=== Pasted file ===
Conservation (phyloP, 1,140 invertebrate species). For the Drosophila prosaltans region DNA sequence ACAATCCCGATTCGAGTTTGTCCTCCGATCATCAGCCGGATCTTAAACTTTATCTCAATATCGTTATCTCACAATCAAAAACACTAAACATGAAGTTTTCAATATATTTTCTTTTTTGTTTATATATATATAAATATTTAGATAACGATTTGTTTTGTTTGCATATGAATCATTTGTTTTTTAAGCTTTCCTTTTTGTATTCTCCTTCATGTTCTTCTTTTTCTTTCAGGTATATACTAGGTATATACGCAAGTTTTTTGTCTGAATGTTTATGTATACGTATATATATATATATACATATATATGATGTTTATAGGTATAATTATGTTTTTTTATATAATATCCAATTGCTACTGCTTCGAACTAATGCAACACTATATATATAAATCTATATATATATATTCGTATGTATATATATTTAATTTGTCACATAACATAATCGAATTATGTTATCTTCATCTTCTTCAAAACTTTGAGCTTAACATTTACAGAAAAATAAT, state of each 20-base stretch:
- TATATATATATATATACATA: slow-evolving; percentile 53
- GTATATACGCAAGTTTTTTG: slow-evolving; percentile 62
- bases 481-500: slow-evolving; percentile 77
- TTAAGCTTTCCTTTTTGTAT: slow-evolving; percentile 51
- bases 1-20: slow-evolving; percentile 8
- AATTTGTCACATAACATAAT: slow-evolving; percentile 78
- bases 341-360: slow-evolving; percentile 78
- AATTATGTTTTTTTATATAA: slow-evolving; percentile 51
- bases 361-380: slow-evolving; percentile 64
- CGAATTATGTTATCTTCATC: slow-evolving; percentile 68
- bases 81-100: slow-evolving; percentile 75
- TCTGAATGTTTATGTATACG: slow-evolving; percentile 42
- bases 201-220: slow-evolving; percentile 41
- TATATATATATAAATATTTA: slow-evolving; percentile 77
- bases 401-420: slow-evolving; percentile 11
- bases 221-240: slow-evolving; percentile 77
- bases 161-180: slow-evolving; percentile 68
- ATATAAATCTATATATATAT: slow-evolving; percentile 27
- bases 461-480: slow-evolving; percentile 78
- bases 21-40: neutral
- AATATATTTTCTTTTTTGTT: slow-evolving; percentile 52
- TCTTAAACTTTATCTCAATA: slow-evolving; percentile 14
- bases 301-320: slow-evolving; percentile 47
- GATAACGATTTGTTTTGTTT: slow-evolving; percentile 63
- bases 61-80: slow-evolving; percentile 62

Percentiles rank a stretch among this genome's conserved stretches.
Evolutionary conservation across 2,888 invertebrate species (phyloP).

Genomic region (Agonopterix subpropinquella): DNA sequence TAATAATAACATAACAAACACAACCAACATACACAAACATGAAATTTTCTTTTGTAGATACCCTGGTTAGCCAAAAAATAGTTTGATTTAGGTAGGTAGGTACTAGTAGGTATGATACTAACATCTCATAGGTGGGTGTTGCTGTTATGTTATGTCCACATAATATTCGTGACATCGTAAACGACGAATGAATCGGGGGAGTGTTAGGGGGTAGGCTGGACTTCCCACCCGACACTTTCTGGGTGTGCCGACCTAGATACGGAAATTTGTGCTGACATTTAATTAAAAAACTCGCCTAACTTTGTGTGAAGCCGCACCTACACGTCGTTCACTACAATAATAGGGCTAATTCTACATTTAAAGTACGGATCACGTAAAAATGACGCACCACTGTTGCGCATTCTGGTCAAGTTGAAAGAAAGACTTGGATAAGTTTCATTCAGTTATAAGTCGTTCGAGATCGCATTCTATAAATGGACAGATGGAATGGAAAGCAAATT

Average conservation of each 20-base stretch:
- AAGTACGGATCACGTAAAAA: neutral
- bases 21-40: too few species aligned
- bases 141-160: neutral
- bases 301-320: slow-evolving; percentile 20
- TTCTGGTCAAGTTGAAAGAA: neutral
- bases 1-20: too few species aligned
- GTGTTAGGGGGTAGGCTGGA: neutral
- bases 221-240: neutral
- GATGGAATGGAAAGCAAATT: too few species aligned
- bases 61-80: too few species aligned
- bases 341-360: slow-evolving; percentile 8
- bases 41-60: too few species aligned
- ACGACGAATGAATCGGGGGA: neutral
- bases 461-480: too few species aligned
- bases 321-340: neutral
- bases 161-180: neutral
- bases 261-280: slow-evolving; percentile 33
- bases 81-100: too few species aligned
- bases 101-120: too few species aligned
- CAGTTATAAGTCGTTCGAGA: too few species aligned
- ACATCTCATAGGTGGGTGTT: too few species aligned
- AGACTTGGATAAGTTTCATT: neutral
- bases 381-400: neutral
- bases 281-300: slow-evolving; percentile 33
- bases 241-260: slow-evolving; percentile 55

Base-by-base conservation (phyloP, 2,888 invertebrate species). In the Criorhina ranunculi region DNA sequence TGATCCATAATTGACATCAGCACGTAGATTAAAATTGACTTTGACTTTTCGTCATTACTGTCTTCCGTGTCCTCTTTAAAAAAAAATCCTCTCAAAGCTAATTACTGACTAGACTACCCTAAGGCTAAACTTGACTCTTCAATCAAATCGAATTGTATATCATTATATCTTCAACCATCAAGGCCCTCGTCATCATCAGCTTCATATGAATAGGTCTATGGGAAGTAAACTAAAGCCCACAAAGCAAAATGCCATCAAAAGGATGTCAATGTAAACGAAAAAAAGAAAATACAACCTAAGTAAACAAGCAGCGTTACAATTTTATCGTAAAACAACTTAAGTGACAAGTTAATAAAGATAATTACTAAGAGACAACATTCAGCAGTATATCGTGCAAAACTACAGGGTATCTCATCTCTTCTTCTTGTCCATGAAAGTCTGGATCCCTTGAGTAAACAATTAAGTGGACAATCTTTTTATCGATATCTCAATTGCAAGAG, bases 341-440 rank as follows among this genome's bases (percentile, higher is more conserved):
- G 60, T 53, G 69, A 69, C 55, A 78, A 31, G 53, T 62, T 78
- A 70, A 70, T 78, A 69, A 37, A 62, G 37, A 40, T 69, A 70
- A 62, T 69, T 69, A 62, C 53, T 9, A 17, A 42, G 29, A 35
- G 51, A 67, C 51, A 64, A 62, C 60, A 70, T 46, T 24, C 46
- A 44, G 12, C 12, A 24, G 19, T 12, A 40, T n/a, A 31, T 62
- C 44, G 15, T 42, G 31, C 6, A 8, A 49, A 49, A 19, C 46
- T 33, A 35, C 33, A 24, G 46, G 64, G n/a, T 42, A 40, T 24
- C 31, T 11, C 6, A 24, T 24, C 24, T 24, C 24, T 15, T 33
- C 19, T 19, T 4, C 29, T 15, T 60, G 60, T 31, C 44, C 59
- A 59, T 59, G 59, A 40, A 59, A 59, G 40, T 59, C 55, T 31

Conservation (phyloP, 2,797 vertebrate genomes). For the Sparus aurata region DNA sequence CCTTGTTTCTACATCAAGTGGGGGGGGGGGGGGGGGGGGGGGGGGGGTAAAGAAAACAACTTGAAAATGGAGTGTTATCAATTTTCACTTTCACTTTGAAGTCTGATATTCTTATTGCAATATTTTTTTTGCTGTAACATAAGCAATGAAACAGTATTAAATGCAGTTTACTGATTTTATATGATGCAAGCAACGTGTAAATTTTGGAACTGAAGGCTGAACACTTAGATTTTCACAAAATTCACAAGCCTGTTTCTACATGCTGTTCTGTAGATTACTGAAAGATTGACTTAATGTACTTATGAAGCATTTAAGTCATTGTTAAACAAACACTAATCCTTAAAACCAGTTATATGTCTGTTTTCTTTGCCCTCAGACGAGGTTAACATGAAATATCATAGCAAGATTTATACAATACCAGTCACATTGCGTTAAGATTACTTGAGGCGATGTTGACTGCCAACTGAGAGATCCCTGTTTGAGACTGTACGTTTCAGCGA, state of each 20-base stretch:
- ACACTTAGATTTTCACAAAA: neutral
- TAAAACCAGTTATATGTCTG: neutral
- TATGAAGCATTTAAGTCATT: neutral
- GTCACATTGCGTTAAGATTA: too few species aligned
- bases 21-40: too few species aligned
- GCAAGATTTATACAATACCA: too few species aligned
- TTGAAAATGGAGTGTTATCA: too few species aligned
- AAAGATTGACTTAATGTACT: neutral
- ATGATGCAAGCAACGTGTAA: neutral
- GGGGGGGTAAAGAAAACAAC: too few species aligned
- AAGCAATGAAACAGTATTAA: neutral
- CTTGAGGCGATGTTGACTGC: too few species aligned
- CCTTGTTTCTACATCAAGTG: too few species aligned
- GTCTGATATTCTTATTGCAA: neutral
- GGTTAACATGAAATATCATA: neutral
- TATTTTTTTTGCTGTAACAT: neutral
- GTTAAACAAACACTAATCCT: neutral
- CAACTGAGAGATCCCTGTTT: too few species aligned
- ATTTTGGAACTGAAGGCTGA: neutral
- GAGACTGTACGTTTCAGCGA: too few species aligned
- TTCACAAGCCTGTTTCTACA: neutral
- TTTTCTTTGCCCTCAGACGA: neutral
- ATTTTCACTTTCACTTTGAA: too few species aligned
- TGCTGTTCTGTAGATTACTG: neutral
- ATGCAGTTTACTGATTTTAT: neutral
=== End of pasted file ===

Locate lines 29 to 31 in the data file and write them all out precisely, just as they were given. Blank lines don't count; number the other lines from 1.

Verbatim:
Genomic region (Agonopterix subpropinquella): DNA sequence TAATAATAACATAACAAACACAACCAACATACACAAACATGAAATTTTCTTTTGTAGATACCCTGGTTAGCCAAAAAATAGTTTGATTTAGGTAGGTAGGTACTAGTAGGTATGATACTAACATCTCATAGGTGGGTGTTGCTGTTATGTTATGTCCACATAATATTCGTGACATCGTAAACGACGAATGAATCGGGGGAGTGTTAGGGGGTAGGCTGGACTTCCCACCCGACACTTTCTGGGTGTGCCGACCTAGATACGGAAATTTGTGCTGACATTTAATTAAAAAACTCGCCTAACTTTGTGTGAAGCCGCACCTACACGTCGTTCACTACAATAATAGGGCTAATTCTACATTTAAAGTACGGATCACGTAAAAATGACGCACCACTGTTGCGCATTCTGGTCAAGTTGAAAGAAAGACTTGGATAAGTTTCATTCAGTTATAAGTCGTTCGAGATCGCATTCTATAAATGGACAGATGGAATGGAAAGCAAATT

Average conservation of each 20-base stretch:
- AAGTACGGATCACGTAAAAA: neutral